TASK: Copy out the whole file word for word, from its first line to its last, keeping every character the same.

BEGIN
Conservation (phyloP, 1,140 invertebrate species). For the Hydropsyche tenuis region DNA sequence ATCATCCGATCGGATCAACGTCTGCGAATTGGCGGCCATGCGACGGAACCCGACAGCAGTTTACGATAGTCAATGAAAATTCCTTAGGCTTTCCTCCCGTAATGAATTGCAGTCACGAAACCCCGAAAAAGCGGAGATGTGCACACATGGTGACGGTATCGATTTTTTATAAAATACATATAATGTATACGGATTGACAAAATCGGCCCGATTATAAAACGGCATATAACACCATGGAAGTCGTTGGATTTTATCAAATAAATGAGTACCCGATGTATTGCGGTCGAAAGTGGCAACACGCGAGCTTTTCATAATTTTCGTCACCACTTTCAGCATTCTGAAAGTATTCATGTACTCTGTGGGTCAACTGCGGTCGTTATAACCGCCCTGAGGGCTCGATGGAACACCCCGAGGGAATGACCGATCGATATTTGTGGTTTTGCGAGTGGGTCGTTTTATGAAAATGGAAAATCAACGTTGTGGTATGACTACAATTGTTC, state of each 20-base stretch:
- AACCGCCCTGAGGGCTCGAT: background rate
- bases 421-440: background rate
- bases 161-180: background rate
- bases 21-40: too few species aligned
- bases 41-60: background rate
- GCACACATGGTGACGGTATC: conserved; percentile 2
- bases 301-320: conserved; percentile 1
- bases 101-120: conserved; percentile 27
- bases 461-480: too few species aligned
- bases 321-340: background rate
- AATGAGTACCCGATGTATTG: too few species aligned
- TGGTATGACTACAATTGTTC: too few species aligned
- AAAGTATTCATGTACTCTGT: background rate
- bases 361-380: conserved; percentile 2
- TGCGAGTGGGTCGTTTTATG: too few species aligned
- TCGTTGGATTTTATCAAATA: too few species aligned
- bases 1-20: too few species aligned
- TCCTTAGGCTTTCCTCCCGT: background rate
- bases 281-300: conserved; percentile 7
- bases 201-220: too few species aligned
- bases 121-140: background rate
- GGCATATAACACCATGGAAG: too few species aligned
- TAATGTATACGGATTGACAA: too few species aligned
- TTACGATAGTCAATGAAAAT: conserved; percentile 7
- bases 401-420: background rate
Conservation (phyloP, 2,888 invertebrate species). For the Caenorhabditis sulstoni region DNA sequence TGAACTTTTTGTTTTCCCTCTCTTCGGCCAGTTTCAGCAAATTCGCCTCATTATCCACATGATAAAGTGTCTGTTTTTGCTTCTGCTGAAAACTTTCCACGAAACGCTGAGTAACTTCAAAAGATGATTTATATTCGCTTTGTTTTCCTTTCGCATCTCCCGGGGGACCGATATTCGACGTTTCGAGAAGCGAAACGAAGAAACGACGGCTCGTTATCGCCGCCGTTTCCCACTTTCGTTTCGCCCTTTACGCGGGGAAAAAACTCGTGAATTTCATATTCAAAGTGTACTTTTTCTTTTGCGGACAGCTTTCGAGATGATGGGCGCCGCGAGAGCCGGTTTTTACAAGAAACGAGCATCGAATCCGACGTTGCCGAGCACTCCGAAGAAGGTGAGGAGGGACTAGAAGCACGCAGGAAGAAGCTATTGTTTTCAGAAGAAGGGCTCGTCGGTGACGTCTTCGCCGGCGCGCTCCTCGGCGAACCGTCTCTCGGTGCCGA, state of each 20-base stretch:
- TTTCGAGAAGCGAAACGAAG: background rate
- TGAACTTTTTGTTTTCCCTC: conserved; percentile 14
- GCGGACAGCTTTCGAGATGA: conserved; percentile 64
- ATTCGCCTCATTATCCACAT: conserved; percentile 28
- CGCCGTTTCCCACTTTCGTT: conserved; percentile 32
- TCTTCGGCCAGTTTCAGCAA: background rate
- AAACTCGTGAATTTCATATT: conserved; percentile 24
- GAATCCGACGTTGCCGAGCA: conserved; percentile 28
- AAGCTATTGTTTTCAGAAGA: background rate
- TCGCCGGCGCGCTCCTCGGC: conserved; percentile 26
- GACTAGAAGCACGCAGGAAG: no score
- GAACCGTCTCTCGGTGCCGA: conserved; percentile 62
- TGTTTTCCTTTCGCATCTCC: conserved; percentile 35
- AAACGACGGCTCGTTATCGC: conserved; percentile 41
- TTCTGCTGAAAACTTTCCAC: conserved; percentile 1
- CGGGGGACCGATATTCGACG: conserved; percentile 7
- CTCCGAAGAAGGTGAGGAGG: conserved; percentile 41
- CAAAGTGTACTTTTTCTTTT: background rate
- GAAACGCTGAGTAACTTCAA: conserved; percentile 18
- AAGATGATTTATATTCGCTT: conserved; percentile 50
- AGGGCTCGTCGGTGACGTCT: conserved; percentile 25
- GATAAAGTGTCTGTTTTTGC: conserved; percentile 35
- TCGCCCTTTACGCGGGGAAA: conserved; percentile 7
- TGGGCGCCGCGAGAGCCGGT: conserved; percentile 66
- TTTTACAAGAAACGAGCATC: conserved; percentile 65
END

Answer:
Conservation (phyloP, 1,140 invertebrate species). For the Hydropsyche tenuis region DNA sequence ATCATCCGATCGGATCAACGTCTGCGAATTGGCGGCCATGCGACGGAACCCGACAGCAGTTTACGATAGTCAATGAAAATTCCTTAGGCTTTCCTCCCGTAATGAATTGCAGTCACGAAACCCCGAAAAAGCGGAGATGTGCACACATGGTGACGGTATCGATTTTTTATAAAATACATATAATGTATACGGATTGACAAAATCGGCCCGATTATAAAACGGCATATAACACCATGGAAGTCGTTGGATTTTATCAAATAAATGAGTACCCGATGTATTGCGGTCGAAAGTGGCAACACGCGAGCTTTTCATAATTTTCGTCACCACTTTCAGCATTCTGAAAGTATTCATGTACTCTGTGGGTCAACTGCGGTCGTTATAACCGCCCTGAGGGCTCGATGGAACACCCCGAGGGAATGACCGATCGATATTTGTGGTTTTGCGAGTGGGTCGTTTTATGAAAATGGAAAATCAACGTTGTGGTATGACTACAATTGTTC, state of each 20-base stretch:
- AACCGCCCTGAGGGCTCGAT: background rate
- bases 421-440: background rate
- bases 161-180: background rate
- bases 21-40: too few species aligned
- bases 41-60: background rate
- GCACACATGGTGACGGTATC: conserved; percentile 2
- bases 301-320: conserved; percentile 1
- bases 101-120: conserved; percentile 27
- bases 461-480: too few species aligned
- bases 321-340: background rate
- AATGAGTACCCGATGTATTG: too few species aligned
- TGGTATGACTACAATTGTTC: too few species aligned
- AAAGTATTCATGTACTCTGT: background rate
- bases 361-380: conserved; percentile 2
- TGCGAGTGGGTCGTTTTATG: too few species aligned
- TCGTTGGATTTTATCAAATA: too few species aligned
- bases 1-20: too few species aligned
- TCCTTAGGCTTTCCTCCCGT: background rate
- bases 281-300: conserved; percentile 7
- bases 201-220: too few species aligned
- bases 121-140: background rate
- GGCATATAACACCATGGAAG: too few species aligned
- TAATGTATACGGATTGACAA: too few species aligned
- TTACGATAGTCAATGAAAAT: conserved; percentile 7
- bases 401-420: background rate
Conservation (phyloP, 2,888 invertebrate species). For the Caenorhabditis sulstoni region DNA sequence TGAACTTTTTGTTTTCCCTCTCTTCGGCCAGTTTCAGCAAATTCGCCTCATTATCCACATGATAAAGTGTCTGTTTTTGCTTCTGCTGAAAACTTTCCACGAAACGCTGAGTAACTTCAAAAGATGATTTATATTCGCTTTGTTTTCCTTTCGCATCTCCCGGGGGACCGATATTCGACGTTTCGAGAAGCGAAACGAAGAAACGACGGCTCGTTATCGCCGCCGTTTCCCACTTTCGTTTCGCCCTTTACGCGGGGAAAAAACTCGTGAATTTCATATTCAAAGTGTACTTTTTCTTTTGCGGACAGCTTTCGAGATGATGGGCGCCGCGAGAGCCGGTTTTTACAAGAAACGAGCATCGAATCCGACGTTGCCGAGCACTCCGAAGAAGGTGAGGAGGGACTAGAAGCACGCAGGAAGAAGCTATTGTTTTCAGAAGAAGGGCTCGTCGGTGACGTCTTCGCCGGCGCGCTCCTCGGCGAACCGTCTCTCGGTGCCGA, state of each 20-base stretch:
- TTTCGAGAAGCGAAACGAAG: background rate
- TGAACTTTTTGTTTTCCCTC: conserved; percentile 14
- GCGGACAGCTTTCGAGATGA: conserved; percentile 64
- ATTCGCCTCATTATCCACAT: conserved; percentile 28
- CGCCGTTTCCCACTTTCGTT: conserved; percentile 32
- TCTTCGGCCAGTTTCAGCAA: background rate
- AAACTCGTGAATTTCATATT: conserved; percentile 24
- GAATCCGACGTTGCCGAGCA: conserved; percentile 28
- AAGCTATTGTTTTCAGAAGA: background rate
- TCGCCGGCGCGCTCCTCGGC: conserved; percentile 26
- GACTAGAAGCACGCAGGAAG: no score
- GAACCGTCTCTCGGTGCCGA: conserved; percentile 62
- TGTTTTCCTTTCGCATCTCC: conserved; percentile 35
- AAACGACGGCTCGTTATCGC: conserved; percentile 41
- TTCTGCTGAAAACTTTCCAC: conserved; percentile 1
- CGGGGGACCGATATTCGACG: conserved; percentile 7
- CTCCGAAGAAGGTGAGGAGG: conserved; percentile 41
- CAAAGTGTACTTTTTCTTTT: background rate
- GAAACGCTGAGTAACTTCAA: conserved; percentile 18
- AAGATGATTTATATTCGCTT: conserved; percentile 50
- AGGGCTCGTCGGTGACGTCT: conserved; percentile 25
- GATAAAGTGTCTGTTTTTGC: conserved; percentile 35
- TCGCCCTTTACGCGGGGAAA: conserved; percentile 7
- TGGGCGCCGCGAGAGCCGGT: conserved; percentile 66
- TTTTACAAGAAACGAGCATC: conserved; percentile 65